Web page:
Othello council to discuss ADU ordinance
OTHELLO — The Othello Planning Commission and Othello City Council decided to have a joint meeting to discuss a new ordinance addressing auxiliary dwelling units (ADUs), after a draft ordinance was presented at a recent city council meeting.
Auxiliary dwelling units, also called “mother in law apartments,” have been under discussion by the council and city officials since 2018.
Planning commission chair Chris Dorow and city community development director Anne Henning presented a draft ordinance to the council at its Aug. 2 meeting, but the commission and council will have another to-be-determined meeting to discuss it further.
The draft ordinance allows ADUs in areas of town zoned for duplexes (R-2) and for other kinds of multi-family housing (R-3 and R-4). New ADUs would not be allowed in the area zoned for single-family residences (R-1).
Under the draft, an ADU could be a maximum of 900 square feet and two bedrooms.
Owners would have to provide off-street parking for ADU residents, as well as parking for the primary residence. Accessory dwelling units would have to be accessible from the street or alley, and clearly marked so emergency responders can find them.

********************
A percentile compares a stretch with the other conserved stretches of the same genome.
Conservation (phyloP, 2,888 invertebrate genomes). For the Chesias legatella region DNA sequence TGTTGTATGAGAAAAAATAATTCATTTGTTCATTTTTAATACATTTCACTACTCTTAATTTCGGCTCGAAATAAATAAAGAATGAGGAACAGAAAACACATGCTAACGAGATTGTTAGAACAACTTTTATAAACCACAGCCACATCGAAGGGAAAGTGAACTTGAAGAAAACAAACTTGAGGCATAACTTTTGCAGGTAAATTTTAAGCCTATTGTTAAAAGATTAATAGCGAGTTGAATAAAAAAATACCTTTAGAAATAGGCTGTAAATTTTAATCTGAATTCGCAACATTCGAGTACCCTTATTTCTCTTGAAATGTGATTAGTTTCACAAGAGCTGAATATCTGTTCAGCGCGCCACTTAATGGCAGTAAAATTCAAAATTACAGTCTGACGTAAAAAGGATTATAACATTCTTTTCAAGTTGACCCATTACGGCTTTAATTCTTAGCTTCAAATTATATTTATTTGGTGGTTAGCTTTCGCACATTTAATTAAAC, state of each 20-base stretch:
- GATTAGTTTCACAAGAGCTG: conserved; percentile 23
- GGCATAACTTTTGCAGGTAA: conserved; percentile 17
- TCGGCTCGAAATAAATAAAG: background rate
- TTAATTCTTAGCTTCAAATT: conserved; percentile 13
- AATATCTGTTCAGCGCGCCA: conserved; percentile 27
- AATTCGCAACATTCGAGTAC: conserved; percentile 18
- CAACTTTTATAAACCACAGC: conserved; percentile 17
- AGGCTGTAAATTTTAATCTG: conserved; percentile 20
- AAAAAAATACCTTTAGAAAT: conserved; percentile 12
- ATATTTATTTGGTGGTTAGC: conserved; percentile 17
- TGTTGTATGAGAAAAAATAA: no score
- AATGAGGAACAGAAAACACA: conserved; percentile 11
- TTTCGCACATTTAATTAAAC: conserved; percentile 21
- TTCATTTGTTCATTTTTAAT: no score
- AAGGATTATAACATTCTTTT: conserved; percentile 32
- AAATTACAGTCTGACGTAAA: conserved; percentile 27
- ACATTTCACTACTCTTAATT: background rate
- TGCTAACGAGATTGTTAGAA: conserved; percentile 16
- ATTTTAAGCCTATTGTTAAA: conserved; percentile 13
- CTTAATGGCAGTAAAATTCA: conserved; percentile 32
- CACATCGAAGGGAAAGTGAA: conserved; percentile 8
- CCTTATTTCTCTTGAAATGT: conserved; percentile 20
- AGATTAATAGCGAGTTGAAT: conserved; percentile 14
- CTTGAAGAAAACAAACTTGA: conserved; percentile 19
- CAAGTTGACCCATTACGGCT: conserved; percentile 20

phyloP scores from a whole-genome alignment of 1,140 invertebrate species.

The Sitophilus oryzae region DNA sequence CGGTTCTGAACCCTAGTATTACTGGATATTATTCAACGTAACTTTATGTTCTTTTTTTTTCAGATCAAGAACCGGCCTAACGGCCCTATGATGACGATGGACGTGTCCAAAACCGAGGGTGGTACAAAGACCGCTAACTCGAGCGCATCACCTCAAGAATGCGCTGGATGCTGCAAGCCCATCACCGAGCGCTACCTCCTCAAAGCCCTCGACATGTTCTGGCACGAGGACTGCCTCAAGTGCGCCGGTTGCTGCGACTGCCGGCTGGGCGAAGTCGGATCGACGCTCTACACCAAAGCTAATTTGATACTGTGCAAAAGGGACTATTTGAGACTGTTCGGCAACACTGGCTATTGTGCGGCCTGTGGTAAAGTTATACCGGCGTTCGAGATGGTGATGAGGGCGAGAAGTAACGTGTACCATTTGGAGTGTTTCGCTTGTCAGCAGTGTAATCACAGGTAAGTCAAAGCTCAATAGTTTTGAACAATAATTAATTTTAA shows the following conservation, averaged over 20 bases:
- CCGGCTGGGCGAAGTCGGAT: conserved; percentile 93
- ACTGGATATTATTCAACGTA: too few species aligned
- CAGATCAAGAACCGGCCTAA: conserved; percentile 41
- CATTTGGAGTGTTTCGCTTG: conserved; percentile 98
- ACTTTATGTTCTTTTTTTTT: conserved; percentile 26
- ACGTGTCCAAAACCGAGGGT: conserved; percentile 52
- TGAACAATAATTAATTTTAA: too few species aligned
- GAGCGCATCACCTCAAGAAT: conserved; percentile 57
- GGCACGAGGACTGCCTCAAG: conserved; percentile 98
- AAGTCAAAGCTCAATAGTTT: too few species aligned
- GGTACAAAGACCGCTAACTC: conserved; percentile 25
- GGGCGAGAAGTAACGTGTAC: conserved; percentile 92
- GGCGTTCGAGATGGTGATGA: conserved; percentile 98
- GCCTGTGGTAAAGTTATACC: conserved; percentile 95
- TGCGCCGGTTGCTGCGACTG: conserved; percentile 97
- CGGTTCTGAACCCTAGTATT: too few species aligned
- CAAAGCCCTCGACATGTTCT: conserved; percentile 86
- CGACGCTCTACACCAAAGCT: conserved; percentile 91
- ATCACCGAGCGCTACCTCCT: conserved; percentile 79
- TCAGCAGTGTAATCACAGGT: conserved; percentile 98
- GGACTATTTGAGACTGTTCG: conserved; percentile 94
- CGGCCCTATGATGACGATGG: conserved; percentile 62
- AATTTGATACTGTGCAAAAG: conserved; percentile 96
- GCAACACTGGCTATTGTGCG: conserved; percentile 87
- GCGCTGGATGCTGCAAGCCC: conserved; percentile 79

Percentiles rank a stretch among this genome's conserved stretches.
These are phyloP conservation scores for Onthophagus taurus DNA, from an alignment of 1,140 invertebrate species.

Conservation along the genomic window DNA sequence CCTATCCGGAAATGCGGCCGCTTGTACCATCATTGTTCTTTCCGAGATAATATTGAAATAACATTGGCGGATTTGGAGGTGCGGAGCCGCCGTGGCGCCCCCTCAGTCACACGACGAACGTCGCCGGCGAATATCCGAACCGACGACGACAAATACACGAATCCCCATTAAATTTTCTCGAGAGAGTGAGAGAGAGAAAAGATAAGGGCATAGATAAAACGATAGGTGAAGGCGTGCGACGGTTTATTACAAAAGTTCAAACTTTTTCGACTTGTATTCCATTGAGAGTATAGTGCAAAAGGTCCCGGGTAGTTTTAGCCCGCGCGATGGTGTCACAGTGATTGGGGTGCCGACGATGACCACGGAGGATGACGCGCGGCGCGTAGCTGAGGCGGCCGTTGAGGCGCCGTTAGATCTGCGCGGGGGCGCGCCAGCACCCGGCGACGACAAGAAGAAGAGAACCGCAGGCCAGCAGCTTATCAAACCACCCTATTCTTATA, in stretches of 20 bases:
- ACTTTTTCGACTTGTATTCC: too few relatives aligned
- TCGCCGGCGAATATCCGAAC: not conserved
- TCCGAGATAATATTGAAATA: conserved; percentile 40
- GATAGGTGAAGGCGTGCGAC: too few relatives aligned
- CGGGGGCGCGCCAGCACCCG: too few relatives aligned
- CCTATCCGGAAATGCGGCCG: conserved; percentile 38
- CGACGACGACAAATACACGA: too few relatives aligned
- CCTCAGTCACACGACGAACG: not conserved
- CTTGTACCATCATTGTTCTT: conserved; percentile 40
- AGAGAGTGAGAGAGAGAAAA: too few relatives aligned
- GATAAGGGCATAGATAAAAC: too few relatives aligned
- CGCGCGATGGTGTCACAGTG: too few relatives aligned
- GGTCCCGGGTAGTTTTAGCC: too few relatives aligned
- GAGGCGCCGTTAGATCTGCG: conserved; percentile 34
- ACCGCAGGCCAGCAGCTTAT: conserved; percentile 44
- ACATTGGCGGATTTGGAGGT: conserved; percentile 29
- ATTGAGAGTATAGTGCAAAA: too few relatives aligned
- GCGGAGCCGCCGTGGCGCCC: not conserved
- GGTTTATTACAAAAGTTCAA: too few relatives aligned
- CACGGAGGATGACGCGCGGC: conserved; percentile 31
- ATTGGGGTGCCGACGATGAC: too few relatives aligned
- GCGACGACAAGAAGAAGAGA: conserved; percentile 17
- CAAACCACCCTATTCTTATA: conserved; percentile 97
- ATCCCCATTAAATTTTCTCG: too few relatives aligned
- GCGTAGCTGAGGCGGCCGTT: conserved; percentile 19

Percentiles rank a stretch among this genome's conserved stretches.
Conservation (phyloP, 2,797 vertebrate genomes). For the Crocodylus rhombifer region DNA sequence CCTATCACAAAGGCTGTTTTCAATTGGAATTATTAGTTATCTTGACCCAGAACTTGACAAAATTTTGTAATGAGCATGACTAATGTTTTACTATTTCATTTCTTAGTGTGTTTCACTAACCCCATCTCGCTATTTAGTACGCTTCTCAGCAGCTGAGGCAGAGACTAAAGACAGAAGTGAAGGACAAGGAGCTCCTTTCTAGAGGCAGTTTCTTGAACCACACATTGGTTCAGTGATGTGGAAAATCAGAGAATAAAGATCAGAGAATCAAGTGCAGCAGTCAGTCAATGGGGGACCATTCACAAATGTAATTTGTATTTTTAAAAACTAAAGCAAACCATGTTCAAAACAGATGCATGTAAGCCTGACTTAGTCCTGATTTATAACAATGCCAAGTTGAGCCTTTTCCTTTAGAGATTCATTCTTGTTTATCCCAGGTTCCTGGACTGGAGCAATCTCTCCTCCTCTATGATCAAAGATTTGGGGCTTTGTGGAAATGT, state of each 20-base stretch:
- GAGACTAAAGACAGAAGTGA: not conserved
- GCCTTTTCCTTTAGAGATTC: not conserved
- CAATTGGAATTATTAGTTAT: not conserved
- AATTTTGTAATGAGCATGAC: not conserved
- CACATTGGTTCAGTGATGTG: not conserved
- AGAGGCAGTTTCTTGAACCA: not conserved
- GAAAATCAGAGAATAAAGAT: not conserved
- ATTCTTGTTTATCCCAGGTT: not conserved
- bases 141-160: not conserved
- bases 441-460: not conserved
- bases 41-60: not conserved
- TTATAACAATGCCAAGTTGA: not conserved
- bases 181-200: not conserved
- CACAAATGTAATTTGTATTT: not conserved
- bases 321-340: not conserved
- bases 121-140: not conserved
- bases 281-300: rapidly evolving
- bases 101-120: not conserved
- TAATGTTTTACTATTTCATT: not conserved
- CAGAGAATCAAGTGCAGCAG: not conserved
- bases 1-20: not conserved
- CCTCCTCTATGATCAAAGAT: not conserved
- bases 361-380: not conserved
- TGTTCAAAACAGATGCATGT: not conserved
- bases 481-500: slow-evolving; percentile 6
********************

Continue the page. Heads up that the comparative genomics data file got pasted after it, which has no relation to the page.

In the R-2 zone only, the property owner must occupy either the ADU or the primary residence for at least one year after construction. Dorow said that requirement is designed to ensure people who own multiple homes in a neighborhood don’t build multiple ADUs in those neighborhoods.
The ordinance does not prohibit homeowners from renting an ADU. Dorow said planning commission members wanted to give homeowners some flexibility.
Dorow also said ADUs would have to meet the same standards as other rental properties. The council passed an ordinance in February requiring landlords to apply for a license and rental property to undergo periodic inspection.
Currently, ADUs are prohibited in Othello, but, said council member Corey Everett, people build them anyway. Lallas asked how existing units would be addressed in the R-1 zone.
Henning said they would be considered a nonconforming use. However, the homeowners would have to obtain a rental license before they could rent it, Dorow said. In that case, the building would have to meet current occupancy standards.
Everett asked about replacing an ADU that was allowed under the nonconforming standard. If his house burned down he could replace it, Everett said, and he asked if an ADU could be replaced. City attorney Kelly Konkright said he would have to check.
Everett said he didn’t want ADUs bigger than the original house. He suggested using percentages instead, capping the size of the ADU at a percentage of the original house. But council member Jonathan Erickson said that would allow bigger ADUs at bigger houses.
Dorow said planning commission members talked about that, but decided they wanted to keep the regulations as simple as possible. The more complicated the regulations, the more potential for complications, he said.